CONCORD, N.H. — The Manchester VA Medical Center appointed a 12-member task force Wednesday to make recommendations on the future of New Hampshire’s only veterans hospital in the wake of whistleblower allegations of substandard treatment and conditions.
The appointments were the latest step toward reform since a Boston Globe report in July on a whistleblower complaint that described a fly-infested operating room, surgical instruments that weren’t always sterilized and patients whose conditions were ignored.
In response, Secretary of Veterans Affairs David Shulkin immediately removed three top officials and ordered an investigation. Shulkin visited the hospital in August, and said a task force would explore bringing a full-service veterans hospital to New Hampshire, teaming up with other hospitals in the state or forming a public-private partnership to improve care.
The task force named Wednesday includes one of the physicians who filed the complaint, regional VA officials, and representatives from outside groups, including the New Hampshire Hospital Association. It will be led by Dr. Michael Mayo-Smith, regional director for the New England VA system, and by David Kenney, head of the New Hampshire State Veterans Advisory Committee.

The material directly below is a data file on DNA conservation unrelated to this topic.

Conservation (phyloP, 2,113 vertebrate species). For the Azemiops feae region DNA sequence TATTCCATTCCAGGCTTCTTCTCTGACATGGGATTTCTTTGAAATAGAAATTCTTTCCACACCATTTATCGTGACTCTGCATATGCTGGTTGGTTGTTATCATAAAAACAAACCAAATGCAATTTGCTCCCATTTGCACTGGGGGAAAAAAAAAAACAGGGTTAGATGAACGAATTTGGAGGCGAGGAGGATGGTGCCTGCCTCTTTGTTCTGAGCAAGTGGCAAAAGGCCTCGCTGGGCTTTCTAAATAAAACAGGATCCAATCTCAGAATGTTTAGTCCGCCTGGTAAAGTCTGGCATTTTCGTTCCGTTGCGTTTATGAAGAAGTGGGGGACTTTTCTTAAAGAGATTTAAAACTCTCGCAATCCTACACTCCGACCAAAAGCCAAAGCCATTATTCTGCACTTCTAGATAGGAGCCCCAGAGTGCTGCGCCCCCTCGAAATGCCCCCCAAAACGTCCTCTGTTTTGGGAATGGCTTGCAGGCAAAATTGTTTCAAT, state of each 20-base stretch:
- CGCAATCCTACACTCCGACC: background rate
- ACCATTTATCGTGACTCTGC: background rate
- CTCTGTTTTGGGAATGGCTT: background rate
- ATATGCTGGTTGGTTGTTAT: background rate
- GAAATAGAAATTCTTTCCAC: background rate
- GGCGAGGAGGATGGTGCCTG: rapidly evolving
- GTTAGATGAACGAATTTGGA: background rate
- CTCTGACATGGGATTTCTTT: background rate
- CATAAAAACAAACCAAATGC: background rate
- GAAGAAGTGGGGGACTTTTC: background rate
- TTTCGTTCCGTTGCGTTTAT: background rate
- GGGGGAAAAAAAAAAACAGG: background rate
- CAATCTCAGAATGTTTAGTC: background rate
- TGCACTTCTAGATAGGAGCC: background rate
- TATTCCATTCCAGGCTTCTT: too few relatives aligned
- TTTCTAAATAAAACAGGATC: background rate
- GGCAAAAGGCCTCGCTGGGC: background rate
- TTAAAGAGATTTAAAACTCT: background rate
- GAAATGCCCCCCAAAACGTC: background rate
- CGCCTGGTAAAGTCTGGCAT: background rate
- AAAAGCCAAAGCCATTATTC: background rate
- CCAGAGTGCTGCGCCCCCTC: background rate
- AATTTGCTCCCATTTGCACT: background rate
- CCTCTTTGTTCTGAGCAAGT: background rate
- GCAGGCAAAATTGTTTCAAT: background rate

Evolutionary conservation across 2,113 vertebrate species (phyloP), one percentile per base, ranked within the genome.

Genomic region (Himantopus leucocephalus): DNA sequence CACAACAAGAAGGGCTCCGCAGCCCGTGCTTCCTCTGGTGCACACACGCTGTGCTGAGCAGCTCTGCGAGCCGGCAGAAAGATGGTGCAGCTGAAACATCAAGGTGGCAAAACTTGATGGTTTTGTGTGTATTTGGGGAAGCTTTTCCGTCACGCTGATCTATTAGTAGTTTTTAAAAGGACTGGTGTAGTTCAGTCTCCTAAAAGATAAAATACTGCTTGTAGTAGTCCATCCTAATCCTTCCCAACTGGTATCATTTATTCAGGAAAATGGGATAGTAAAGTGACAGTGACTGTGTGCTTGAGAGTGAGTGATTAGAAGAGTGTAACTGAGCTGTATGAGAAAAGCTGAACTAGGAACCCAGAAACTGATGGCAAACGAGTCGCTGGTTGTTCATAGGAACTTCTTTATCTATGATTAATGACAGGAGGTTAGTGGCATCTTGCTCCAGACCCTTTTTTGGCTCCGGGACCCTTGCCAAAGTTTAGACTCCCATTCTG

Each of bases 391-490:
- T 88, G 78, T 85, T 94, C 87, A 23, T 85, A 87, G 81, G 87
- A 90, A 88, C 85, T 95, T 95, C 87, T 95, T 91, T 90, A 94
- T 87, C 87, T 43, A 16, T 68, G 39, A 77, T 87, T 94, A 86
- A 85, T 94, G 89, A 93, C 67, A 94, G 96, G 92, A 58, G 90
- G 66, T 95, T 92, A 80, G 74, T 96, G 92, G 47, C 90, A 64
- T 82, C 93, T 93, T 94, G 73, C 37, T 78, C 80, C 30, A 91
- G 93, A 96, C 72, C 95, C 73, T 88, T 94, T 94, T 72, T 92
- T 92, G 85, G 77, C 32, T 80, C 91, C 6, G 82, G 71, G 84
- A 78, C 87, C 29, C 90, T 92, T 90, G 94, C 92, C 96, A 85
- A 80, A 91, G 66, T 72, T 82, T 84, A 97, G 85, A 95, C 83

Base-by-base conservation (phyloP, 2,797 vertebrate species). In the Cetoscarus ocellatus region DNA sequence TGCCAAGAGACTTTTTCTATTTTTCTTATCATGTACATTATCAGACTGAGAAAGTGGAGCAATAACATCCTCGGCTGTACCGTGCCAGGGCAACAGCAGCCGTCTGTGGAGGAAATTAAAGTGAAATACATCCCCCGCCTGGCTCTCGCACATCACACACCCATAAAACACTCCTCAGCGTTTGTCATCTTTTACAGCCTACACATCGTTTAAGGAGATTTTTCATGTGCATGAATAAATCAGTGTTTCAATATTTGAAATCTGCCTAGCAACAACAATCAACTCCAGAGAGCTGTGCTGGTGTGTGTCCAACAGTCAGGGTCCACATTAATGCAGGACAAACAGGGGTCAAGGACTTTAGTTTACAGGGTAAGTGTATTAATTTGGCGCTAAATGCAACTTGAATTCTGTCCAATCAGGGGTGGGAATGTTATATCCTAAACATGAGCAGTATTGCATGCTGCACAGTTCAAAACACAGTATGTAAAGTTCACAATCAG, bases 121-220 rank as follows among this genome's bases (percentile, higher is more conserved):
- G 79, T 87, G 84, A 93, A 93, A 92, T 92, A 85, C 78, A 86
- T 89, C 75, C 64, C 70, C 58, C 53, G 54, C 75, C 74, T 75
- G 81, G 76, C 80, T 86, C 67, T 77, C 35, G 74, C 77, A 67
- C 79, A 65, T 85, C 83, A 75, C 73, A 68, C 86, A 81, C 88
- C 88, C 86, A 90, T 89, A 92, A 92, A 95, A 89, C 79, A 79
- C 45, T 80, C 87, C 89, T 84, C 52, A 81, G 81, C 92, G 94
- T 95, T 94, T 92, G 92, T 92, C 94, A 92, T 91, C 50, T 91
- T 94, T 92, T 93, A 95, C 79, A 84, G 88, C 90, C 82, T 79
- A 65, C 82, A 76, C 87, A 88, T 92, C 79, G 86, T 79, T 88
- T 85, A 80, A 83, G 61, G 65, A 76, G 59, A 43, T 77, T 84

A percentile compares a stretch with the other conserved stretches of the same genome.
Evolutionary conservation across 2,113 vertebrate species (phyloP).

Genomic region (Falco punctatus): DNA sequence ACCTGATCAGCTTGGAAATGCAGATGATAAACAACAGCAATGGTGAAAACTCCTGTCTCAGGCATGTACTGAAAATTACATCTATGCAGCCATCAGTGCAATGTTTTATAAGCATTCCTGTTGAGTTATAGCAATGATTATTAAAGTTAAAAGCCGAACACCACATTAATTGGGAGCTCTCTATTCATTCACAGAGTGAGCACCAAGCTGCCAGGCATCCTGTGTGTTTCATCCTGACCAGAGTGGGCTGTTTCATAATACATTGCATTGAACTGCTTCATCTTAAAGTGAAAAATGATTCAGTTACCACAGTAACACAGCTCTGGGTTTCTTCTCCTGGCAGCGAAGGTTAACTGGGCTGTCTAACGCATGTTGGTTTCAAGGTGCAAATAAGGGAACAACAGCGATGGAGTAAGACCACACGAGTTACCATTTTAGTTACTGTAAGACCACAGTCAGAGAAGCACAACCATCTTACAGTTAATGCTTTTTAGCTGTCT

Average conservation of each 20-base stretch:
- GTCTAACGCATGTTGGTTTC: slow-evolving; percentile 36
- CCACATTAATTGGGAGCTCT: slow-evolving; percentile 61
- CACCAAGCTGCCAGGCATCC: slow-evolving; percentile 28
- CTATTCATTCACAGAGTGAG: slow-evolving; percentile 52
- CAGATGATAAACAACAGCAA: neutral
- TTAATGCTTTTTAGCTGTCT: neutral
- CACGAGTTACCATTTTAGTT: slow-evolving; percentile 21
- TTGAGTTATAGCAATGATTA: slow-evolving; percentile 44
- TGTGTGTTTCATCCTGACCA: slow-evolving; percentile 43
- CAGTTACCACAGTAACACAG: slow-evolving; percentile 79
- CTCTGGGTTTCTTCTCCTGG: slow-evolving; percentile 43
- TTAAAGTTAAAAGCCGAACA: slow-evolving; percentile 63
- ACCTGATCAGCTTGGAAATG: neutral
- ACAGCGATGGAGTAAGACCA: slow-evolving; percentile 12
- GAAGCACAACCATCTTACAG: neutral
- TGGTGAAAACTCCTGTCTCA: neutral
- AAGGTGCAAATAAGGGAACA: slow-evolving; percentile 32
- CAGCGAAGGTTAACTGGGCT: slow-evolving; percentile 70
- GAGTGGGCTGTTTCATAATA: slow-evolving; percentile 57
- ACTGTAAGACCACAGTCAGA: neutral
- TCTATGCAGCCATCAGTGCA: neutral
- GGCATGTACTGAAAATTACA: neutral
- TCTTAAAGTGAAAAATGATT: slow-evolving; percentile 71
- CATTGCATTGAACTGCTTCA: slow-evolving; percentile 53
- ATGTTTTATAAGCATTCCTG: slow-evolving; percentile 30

“This is a broad range of subject matter experts,” said Alfred Montoya, the hospital’s acting director.
The group’s comprehensive review will include listening sessions, focus groups and a website, said Kenney.
“We need to be as transparent in this process as possible,” he said.
The task force had its first meeting, by conference call, on Wednesday. Kenney said he is optimistic its work will lead to substantial improvements. He said he has been encouraged by some of the changes Montoya has helped implement already, particularly the creation of a new office to help veterans navigate a program that allows them to seek care outside the VA. Both he and Montoya said the most frequent complaint they had been hearing from veterans involved that program.
“It just frustrated the hell out of a lot of veterans who were trying to get appointments,” Kenney said.
Montoya said flooding that heavily damaged the hospital just days after his arrival in July has turned into an opportunity to explore ways the facility can do more to partner with community members. Physicians from the VA hospital are temporarily performing endoscopies and other same-day procedures at Catholic Medical Center while the flood damage is repaired, but that arrangement could become a permanent way of doing business, Montoya said.
“We’re now replicating that model now at Elliott Hospital and really thinking about how can we do other things outside the box,” he said. “I think the success we’ve seen with it so far, and that it’s the first of its kind in the nation, is something I’m particularly proud of.”